Neurotrophic Keratitis

Updated: Mar 27, 2023
  • Author: Robert H Graham, MD; Chief Editor: Hampton Roy, Sr, MD  more...
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Neurotrophic keratitis, also known as neurotrophic keratopathy, is a degenerative disease characterized by decreased corneal sensitivity and poor corneal healing. This disorder leaves the cornea susceptible to injury and decreases reflex tearing. Epithelial breakdown can lead to ulceration, infection, melting, and perforation secondary to poor healing. (See Etiology and Pathophysiology.) [1, 2, 3]

Prognostic indicators in neurotrophic keratitis include the degree of sensory loss, the duration of the condition, and the presence of other ocular surface disease. The incidence of neurotrophic keratitis increases with age. (See Presentation and Workup.)


Fifteen percent of anesthetic corneas in the United States develop serious complications; these can include the following (see Etiology and Pathophysiology, Presentation, Workup, Treatment, and Medication):

  • Blurred vision secondary to epithelial irregularity, neovascularization, or corneal scarring

  • Corneal perforation following stromal melting [4]

Mackie classification

Stage 1 of neurotrophic keratitis demonstrates the following:

  • Rose bengal staining of the inferior palpebral conjunctiva

  • Decreased tear breakup time

  • Increased mucous viscosity

  • Punctate epithelial fluorescein staining

Stage 2 is characterized as follows:

  • Epithelial defect - Usually oval and in the superior cornea

  • Defect surrounded by a rim of loose epithelium

  • Edges may become smooth and rolled

  • Stromal swelling with folds in the Descemet membrane

  • Sometimes associated with anterior chamber inflammation

Stage 3 is characterized as follows:

  • Stromal lysis/melting

  • May result in perforation

Patient education

Educate all patients with corneal hypesthesia about their condition. Instruct patients to seek evaluation immediately if the eye becomes red or if their vision changes. Patients need to understand that serious conditions may not cause them any pain.


Etiology and Pathophysiology

The common factor in all cases of neurotrophic keratitis is corneal hypesthesia. Sensory nerves exert a trophic influence on the corneal epithelium. The sensory neuromediators acetylcholine, substance P, and calcitonin gene-related peptide have been shown to increase epithelial cell proliferation in vitro. [5]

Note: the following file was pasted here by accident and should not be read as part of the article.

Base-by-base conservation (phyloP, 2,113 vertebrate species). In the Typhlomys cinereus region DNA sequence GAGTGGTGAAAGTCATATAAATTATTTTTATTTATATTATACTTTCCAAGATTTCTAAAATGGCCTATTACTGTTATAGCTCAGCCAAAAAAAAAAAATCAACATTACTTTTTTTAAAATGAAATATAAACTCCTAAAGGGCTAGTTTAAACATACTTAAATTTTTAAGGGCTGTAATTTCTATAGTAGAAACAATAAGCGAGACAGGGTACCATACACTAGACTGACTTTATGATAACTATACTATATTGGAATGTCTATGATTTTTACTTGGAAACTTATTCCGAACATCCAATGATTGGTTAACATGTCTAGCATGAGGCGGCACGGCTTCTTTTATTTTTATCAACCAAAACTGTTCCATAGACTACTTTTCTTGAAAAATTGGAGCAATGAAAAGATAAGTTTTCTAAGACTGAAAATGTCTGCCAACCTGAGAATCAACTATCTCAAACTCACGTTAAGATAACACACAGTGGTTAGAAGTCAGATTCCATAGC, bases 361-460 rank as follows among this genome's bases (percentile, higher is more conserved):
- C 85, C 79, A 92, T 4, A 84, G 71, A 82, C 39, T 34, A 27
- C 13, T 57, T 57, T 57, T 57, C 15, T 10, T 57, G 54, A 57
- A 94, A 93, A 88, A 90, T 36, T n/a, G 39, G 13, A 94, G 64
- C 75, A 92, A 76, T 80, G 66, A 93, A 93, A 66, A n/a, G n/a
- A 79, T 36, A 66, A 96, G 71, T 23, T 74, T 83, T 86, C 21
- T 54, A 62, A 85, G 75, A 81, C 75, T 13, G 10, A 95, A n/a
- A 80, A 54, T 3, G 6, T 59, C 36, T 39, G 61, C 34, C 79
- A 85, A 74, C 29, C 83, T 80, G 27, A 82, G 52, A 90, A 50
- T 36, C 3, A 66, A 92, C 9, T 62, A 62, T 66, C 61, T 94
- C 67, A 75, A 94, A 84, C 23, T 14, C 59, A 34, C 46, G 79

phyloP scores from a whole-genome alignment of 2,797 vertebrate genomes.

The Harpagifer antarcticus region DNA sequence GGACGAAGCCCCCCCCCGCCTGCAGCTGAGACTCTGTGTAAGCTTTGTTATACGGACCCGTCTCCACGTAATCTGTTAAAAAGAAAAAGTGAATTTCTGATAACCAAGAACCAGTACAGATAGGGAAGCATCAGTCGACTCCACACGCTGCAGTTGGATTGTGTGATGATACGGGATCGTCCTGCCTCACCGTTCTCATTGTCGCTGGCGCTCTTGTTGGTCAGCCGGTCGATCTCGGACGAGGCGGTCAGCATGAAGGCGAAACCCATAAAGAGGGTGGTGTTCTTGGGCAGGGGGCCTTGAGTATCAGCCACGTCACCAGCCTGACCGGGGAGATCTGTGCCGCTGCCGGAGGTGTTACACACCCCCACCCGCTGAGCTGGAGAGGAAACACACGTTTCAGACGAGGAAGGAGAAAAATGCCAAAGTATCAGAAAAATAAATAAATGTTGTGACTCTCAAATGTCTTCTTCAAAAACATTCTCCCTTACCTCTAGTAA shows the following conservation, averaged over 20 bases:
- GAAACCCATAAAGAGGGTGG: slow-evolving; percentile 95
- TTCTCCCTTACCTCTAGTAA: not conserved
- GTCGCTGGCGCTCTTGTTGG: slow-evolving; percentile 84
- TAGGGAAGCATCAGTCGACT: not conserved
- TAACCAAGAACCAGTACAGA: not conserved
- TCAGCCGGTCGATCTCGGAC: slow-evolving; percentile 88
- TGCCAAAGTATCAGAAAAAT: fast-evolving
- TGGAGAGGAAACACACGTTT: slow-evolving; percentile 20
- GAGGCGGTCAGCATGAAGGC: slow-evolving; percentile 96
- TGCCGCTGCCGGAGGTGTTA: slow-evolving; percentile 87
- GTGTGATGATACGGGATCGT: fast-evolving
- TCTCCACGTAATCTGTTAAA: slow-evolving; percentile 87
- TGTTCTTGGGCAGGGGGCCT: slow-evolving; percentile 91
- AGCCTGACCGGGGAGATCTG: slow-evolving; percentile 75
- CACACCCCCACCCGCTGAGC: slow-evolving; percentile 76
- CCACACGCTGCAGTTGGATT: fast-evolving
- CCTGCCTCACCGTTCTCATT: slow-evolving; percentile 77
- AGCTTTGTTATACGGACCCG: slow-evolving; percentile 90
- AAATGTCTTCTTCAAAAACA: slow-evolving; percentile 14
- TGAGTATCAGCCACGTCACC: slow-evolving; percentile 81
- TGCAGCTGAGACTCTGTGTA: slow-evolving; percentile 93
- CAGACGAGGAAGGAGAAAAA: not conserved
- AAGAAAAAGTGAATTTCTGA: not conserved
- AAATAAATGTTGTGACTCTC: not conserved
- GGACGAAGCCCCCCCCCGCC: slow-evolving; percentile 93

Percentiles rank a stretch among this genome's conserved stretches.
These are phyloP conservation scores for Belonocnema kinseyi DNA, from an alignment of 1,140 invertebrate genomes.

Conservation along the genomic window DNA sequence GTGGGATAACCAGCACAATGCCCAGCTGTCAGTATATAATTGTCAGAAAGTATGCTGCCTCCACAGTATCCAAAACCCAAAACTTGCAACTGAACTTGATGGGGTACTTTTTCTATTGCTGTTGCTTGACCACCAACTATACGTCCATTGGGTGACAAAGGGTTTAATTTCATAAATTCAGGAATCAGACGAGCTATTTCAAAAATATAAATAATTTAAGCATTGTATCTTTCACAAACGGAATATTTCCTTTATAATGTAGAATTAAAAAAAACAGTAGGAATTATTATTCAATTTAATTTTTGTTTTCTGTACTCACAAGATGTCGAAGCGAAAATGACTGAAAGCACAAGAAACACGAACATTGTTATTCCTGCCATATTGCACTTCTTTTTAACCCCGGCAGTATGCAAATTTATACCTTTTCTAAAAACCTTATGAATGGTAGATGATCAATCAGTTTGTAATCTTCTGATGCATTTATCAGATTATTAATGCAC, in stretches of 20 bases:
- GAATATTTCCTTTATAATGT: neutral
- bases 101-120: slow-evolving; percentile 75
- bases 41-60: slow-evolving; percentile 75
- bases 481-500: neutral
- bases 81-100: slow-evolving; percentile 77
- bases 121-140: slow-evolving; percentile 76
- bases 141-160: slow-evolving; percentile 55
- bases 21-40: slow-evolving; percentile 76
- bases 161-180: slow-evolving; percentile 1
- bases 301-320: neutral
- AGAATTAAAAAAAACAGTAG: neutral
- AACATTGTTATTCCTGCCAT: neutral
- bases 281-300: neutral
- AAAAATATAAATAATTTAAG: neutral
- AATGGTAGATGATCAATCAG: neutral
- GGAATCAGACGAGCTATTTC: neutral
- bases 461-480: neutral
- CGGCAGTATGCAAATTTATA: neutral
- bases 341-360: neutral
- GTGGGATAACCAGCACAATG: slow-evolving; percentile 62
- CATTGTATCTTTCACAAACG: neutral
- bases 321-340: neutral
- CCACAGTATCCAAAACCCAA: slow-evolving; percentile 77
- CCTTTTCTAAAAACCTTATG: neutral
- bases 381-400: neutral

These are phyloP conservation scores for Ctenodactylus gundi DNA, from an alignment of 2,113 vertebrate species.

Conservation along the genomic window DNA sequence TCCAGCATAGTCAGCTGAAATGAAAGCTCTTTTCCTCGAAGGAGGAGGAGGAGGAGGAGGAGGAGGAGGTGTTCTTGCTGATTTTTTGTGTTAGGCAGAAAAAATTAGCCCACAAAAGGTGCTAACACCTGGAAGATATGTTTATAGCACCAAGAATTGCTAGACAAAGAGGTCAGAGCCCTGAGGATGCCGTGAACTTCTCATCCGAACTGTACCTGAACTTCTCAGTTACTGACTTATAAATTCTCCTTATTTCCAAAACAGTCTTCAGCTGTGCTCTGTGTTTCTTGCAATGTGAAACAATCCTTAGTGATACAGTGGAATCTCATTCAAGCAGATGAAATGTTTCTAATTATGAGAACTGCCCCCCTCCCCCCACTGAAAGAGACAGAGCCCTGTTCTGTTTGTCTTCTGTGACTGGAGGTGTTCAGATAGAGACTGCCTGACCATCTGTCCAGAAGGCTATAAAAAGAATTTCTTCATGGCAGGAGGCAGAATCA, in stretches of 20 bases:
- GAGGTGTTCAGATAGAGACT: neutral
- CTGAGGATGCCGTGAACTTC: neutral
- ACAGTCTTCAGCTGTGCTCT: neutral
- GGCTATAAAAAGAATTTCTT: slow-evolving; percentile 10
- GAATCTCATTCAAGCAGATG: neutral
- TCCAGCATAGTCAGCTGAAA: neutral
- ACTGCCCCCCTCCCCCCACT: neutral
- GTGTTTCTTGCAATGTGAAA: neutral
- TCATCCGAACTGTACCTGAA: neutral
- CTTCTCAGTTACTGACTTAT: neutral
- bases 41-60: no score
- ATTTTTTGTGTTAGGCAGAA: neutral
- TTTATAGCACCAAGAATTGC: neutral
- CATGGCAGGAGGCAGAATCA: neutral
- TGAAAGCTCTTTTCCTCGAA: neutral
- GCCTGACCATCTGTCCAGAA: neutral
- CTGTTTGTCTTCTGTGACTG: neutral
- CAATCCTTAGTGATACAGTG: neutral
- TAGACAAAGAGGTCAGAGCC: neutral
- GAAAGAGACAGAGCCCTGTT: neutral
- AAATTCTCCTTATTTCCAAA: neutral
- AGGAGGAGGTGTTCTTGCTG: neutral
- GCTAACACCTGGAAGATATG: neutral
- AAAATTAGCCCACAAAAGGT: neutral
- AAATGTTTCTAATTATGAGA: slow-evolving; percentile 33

Denervation, on the other hand, results in decreased cell metabolism, increased permeability, decreased levels of acetylcholine, and decreased cell mitosis. Because a continuous turnover of corneal epithelial cells occurs, this can lead to an epithelial defect even in the absence of injury. Sympathetic neuromediators and prostaglandins decrease epithelial cell mitosis. In fact, ipsilateral sympathetic denervation appears to mitigate the effects of corneal sensory denervation.


The causes of neurotrophic keratitis are conditions that decrease corneal sensitivity. The most common of these are herpetic infections of the cornea, surgery for trigeminal neuralgia, and surgery for acoustic neuroma. [6]

Infectious causes are as follows:

Of the 40,000-60,000 cases of herpes zoster ophthalmicus occurring each year in the United States, 50% have ocular involvement. Of these, 16% demonstrate some form of neurotrophic keratitis.

Causes associated with fifth-nerve palsy are as follows:

  • Surgery for trigeminal neuralgia
  • Neoplasia (acoustic neuroma)
  • Aneurysms
  • Facial trauma
  • Congenital
  • Familial dysautonomia (Riley-Day syndrome)
  • Goldenhar-Gorlin syndrome
  • Möbius syndrome
  • Familial corneal hypesthesia

Topical medications that can cause neurotrophic keratitis are as follows:

  • Anesthetics
  • Timolol
  • Betaxolol
  • Sulfacetamide
  • Diclofenac sodium
  • Ketorolac

Corneal dystrophies include the following:

  • Lattice
  • Granular

Systemic diseases that can cause neurotrophic keratitis are as follows:

  • Diabetes mellitus [8]
  • Vitamin A deficiency
  • Multiple sclerosis

Iatrogenic causes are as follows:

  • Contact lens wear
  • Trauma to ciliary nerves by laser treatment and surgery
  • Corneal incisions
  • Laser in situ keratomileusis (LASIK) [9]

Toxic causes are as follows:

  • Chemical burns
  • Carbon disulfide exposure
  • Hydrogen sulfide exposure

Miscellaneous causes are as follows:

  • Increasing age
  • Dark eye color
  • Adie syndrome